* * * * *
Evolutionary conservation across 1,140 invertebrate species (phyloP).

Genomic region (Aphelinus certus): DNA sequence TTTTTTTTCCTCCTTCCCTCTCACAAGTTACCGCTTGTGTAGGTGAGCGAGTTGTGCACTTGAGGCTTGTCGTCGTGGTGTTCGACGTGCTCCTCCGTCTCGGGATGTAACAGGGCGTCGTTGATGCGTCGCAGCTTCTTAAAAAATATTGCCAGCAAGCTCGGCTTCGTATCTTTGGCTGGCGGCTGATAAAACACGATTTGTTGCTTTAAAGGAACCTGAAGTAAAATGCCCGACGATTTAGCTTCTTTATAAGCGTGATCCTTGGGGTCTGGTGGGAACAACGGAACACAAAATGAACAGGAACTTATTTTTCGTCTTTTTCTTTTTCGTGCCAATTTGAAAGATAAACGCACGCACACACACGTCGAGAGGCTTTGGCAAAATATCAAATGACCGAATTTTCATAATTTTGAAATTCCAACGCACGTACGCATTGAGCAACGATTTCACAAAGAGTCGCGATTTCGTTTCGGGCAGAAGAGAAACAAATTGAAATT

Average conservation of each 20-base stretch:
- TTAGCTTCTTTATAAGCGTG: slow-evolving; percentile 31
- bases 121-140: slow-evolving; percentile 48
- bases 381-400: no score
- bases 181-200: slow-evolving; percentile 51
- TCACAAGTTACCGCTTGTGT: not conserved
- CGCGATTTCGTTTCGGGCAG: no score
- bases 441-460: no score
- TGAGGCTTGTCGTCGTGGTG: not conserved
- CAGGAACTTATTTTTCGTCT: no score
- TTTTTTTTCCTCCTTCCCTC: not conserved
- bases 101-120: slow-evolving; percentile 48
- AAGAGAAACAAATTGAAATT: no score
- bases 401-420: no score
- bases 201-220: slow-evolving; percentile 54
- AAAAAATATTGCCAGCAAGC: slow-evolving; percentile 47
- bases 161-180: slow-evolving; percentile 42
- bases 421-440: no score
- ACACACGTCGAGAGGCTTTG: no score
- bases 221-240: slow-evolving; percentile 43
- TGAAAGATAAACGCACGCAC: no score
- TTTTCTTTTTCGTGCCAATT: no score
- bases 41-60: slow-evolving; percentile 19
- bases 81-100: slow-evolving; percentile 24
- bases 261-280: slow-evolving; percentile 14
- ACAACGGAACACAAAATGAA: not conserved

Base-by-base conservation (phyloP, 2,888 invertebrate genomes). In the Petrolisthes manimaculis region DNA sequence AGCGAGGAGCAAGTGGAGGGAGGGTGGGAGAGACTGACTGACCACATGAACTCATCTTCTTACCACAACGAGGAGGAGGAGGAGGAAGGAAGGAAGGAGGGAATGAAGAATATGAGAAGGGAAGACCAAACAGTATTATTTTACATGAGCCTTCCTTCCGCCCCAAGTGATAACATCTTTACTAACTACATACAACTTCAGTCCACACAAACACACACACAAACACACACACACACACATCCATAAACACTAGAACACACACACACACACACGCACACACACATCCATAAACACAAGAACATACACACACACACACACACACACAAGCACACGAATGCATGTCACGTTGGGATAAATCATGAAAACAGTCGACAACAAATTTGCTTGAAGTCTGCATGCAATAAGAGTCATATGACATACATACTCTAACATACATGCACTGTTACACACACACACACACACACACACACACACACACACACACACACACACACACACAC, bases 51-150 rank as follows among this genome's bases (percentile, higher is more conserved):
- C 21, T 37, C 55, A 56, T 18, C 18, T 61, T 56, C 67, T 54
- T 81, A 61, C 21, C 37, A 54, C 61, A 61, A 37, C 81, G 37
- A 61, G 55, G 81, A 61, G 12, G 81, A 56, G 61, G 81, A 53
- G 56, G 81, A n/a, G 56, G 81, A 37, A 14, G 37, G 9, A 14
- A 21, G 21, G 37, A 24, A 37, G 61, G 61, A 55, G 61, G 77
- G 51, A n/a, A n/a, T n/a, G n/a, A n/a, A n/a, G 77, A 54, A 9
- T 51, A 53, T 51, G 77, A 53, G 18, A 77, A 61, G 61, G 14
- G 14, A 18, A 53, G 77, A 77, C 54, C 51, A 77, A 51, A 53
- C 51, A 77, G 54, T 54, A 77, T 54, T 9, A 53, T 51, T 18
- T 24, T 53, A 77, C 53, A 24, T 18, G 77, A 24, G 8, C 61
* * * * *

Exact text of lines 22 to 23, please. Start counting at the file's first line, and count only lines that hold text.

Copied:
- bases 221-240: slow-evolving; percentile 43
- TGAAAGATAAACGCACGCAC: no score